Mika Ranta is also known to be a member of the Finnish Resistance Movement or SVL. That is an openly national socialist, white supremacist organisation that advocates violent, far-right revolution.
Of all the far right movements in Finland, the Security Police has been most concerned about the SVL and its campaign against asylum seekers. Ranta has denied that there is any link between the Odin street patrols and the SVL.
According to information obtained by Yle, however, during the Tampere march the Soldiers of Odin published a video in which the SVL logo was shown. The film disappeared from the internet quickly.
Mika Ranta also has links to MV Lehti, a website that has consistently published racist and inaccurate articles but has nevertheless gained a large following in Finland. In one screenshot Ranta tells senior Odin members that he also belongs to a secret MV Lehti group, which according to Ranta guarantees the Soldiers of Odin “as much publicity as we want” on MV Lehti.
Mika Ranta’s latest assault case heading to court
Soldiers of Odin have admitted that some of their members have criminal backgrounds, but says that that is water under the bridge.
According to Yle’s sources, however, the group’s founder Mika Ranta has faces proceedings dating back to last summer. Charges were finalised at the end of February and the case will be heard at Kemi-Tornio district court.
According to Yle’s sources Ranta is accused of aggravated assault of a man and a woman.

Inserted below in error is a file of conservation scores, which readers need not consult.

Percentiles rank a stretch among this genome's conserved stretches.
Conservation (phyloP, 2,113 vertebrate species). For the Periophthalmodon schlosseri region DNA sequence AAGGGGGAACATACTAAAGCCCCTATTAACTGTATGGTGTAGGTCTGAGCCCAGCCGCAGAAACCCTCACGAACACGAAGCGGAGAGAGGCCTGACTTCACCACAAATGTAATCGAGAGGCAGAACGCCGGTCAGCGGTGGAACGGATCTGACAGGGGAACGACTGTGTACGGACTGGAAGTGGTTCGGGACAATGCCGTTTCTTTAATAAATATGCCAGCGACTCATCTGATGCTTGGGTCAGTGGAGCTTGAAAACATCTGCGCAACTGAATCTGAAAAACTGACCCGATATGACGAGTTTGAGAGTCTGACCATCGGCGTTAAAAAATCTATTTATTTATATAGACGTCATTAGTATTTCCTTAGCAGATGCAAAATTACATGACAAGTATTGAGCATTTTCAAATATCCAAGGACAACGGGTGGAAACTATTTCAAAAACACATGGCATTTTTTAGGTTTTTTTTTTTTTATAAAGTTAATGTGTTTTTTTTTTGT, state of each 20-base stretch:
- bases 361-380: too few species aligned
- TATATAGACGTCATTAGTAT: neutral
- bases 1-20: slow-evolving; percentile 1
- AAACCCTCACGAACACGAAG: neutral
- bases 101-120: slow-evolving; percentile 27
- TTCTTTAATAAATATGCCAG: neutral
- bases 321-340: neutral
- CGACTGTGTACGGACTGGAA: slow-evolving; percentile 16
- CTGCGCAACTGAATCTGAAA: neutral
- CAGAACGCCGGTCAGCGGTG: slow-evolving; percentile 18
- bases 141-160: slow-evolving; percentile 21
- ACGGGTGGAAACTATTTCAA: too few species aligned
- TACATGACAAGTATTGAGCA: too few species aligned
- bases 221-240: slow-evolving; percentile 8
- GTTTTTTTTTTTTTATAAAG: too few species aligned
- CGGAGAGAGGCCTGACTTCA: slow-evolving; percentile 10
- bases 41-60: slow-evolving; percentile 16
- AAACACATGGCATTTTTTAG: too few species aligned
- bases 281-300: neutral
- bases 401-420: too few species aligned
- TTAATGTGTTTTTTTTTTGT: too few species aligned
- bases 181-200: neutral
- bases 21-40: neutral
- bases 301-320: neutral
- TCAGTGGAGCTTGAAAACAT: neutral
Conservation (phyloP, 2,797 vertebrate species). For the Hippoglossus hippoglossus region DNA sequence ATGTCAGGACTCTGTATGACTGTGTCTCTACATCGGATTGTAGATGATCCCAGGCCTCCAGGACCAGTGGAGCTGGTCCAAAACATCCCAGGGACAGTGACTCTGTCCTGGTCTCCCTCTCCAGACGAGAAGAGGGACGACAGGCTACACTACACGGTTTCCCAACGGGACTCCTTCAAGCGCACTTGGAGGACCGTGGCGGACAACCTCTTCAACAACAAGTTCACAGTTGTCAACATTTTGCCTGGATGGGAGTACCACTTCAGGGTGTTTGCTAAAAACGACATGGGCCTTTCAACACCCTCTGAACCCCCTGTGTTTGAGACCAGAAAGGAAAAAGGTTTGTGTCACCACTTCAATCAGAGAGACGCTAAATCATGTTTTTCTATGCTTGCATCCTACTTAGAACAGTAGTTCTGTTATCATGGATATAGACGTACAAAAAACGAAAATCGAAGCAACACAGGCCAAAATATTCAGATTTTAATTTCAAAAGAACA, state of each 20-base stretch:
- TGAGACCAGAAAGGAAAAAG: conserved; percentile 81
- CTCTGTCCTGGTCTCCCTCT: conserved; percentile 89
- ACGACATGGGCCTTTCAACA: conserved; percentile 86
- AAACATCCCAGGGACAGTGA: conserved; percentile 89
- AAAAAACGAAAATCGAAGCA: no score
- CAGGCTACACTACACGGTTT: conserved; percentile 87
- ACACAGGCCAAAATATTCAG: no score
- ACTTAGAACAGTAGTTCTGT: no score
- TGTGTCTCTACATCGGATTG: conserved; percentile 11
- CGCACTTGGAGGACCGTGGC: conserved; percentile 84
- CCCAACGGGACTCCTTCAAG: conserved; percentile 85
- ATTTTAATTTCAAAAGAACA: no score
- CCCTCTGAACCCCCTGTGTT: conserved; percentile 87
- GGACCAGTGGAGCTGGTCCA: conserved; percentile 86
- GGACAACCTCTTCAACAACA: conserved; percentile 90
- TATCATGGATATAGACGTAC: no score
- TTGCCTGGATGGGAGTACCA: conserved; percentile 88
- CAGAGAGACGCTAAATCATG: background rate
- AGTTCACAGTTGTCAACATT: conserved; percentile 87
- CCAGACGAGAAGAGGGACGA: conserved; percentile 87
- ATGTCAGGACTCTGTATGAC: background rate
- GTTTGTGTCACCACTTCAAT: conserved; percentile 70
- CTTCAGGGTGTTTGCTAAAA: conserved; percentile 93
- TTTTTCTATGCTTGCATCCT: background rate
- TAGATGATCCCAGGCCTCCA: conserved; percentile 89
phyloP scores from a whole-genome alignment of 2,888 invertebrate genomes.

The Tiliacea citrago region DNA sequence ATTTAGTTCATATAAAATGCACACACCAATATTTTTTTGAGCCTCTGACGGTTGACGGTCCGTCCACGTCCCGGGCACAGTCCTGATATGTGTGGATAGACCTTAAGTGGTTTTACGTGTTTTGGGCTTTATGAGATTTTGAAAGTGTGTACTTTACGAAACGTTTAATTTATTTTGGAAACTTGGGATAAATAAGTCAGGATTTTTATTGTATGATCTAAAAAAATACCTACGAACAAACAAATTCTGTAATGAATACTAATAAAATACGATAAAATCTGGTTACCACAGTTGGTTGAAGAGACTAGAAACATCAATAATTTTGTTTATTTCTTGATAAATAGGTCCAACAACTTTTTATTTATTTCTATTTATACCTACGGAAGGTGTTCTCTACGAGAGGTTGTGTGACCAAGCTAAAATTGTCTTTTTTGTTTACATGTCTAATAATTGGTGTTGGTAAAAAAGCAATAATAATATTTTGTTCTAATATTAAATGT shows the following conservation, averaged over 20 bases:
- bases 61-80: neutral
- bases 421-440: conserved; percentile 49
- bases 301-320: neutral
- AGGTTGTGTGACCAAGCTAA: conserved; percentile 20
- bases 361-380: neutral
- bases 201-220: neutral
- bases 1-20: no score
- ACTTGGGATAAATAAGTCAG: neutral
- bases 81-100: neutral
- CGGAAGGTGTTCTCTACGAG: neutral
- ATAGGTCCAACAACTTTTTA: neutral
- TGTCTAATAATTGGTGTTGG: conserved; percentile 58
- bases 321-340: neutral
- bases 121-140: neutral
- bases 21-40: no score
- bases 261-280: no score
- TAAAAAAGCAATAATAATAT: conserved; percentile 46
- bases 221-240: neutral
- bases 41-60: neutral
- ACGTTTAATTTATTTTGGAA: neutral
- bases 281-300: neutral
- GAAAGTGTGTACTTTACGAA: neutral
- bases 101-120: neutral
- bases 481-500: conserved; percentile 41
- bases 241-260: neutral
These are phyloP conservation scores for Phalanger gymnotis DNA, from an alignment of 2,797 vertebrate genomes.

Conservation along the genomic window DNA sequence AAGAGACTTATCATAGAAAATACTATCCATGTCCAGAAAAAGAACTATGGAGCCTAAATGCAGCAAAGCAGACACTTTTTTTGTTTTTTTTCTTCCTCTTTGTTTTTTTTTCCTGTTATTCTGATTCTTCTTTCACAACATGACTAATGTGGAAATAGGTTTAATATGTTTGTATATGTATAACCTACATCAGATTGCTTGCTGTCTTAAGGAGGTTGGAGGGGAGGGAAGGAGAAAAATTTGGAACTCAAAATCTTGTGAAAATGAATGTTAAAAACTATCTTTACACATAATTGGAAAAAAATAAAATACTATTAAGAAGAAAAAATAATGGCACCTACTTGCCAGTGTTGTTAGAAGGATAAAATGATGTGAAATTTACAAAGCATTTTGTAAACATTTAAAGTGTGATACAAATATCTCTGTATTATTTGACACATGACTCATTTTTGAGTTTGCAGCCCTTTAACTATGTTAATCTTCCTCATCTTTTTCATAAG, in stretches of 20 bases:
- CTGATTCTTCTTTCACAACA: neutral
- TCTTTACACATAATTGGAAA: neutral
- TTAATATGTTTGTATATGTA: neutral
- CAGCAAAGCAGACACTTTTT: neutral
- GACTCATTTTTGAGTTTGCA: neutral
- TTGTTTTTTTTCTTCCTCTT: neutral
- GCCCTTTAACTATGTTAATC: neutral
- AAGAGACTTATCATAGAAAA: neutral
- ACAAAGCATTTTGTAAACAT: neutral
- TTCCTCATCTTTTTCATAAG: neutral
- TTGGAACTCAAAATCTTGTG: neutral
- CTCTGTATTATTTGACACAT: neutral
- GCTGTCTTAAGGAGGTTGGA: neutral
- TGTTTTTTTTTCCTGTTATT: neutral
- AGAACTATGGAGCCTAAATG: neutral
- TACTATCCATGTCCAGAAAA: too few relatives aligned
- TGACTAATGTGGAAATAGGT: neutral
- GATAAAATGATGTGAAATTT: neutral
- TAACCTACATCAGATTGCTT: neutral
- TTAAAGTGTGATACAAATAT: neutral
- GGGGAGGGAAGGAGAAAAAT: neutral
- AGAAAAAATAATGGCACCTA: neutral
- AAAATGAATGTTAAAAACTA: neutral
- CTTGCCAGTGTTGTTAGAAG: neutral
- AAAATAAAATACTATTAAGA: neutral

Many other senior members of the group also have criminal records. For example Yle has found that the head of Odin cells in the group’s main strongholds—Kemi, Joensuu, Pori and Kouvola—have convictions for assault, robbery or drink-driving.
The club says it has zero tolerance for transgressions and those accused of breaking the rules will be expelled. Police are currently investigating one assault case in Imatra a week and a half ago in which they have evidence that three men in Odin jackets assaulted two other men.
Yle asked Mika Ranta for an interview but he refused to comment about anything to do with Soldiers of Odin.
Similarities to motorcycle gangs
“Loyalty, respect and honour”. That’s one of many Soldiers of Odin slogans that have similarities with those used by motorcycle gangs—and the group’s organisational structure also resembles the motorcycle clubs.
S.O.O. tries to create an image of a strict internal hierarchy. Those in the leadership have different insignia than rank and file members or ‘supporters’. The group also talks of “prospects”, meaning those newbies who will only be accepted as members after a trial period in which they have to prove their reliability.
Infiltrators are feared and those who leave the group are hated. That is why “the leadership is closed” and you cannot “breach our confidentiality”.
Soldiers of Odin claims it operates in 27 towns, divided into four “chapters”: the Northern Division centred on Kemi, Eastern Finland based around Joensuu, Western Finland with headquarters in Pori and Southern Finland, which is led from Kouvola.
Although the active street patrolling remains scant compared to the group’s public statements, one topic comes up again and again: waiting for spring and summer.
“Just wait brothers and sisters, when spring comes current police numbers are completely inadequate to take care of business.”
“Exactly! Then it’s our time.”